To make this bin, you only need to drill many holes in all sides of the plastic storage bin, including the bottom for drainage purposes, as well as the lid for air circulation.
This is a compost bin that can be transported quite easily around your yard and will easily fit within limited spaces.
How to make compost from your DIY composting bin successfully?
Successful bin composting does not require a lot of technical or ecological knowledge, only a few basic tips.
There are typically two types of compost bins: stationary and rotating. In both cases, you should periodically turn your compost to aerate it and mix the decomposing materials. By turning the rotating bins or rotating your cylinder homemade bin with a fastened lid, you can help to speed up the composting process .
Ideal compost piles contain a mixture of both “brown” materials (carbon-rich materials such as dry leaves, newspaper and cardboard) and “green” materials (nitrogen-rich materials such as grass clippings and fruit and vegetable scraps from your kitchen). These two types of materials should be mixed together and turned about once per week to help facilitate the decomposition process .
Adding a little bit of water to your pile and mixing the compost helps to speed up the decomposition process, but you only need to add enough water to moisten the contents . Do not drench the pile!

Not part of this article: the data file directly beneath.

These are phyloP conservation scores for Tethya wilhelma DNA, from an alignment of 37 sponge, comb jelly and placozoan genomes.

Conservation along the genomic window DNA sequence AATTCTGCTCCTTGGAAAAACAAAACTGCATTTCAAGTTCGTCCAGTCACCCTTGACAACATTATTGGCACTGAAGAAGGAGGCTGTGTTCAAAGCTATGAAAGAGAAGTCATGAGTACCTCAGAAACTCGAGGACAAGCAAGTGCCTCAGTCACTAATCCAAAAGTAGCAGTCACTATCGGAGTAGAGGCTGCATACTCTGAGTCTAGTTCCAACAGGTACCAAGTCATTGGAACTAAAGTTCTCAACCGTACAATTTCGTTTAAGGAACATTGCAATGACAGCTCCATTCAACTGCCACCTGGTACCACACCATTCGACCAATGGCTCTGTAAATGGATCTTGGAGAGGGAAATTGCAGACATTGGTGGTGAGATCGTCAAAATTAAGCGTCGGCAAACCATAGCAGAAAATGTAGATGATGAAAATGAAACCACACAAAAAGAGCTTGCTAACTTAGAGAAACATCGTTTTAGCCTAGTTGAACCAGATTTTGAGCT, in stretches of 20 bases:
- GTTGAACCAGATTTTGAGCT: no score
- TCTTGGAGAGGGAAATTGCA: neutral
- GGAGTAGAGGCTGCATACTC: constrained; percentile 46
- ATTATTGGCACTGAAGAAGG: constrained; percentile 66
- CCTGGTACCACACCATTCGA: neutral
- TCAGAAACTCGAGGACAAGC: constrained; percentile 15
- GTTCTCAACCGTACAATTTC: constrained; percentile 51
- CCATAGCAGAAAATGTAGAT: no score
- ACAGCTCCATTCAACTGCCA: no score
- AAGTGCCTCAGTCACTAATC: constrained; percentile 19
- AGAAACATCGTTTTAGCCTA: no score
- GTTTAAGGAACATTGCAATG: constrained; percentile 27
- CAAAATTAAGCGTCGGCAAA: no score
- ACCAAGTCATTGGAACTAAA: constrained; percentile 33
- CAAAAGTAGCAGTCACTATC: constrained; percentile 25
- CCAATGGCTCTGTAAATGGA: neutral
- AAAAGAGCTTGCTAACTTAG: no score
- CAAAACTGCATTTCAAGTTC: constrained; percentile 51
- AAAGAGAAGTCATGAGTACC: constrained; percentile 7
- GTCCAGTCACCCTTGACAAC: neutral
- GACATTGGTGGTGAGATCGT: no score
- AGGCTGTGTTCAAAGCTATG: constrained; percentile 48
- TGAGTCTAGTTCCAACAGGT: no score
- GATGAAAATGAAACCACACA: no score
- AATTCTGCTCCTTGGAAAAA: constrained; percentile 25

Once you have filled up your compost bin over one season, you can start adding organic materials to a second bin to allow the first one to completely decompose before using the compost.
5 Tips how to use compost effectively in your garden
Compost is considered to be the optimal type of natural fertilizer for a garden. Compost does a great job keeping all nutrients available for a healthy plant growth for a very long time.
It stays in the upper earth layer, where the roots can use it for nutrition as needed. At the same time, compost supports microflora and microorganism concentrations that revitalize the soil and increasing its biological activity throughout the planting season.
In order for the compost to give you the best results, you must know the proper way to use it.
Here are 5 tips to help you apply compost most efficiently:
#1 Compost placement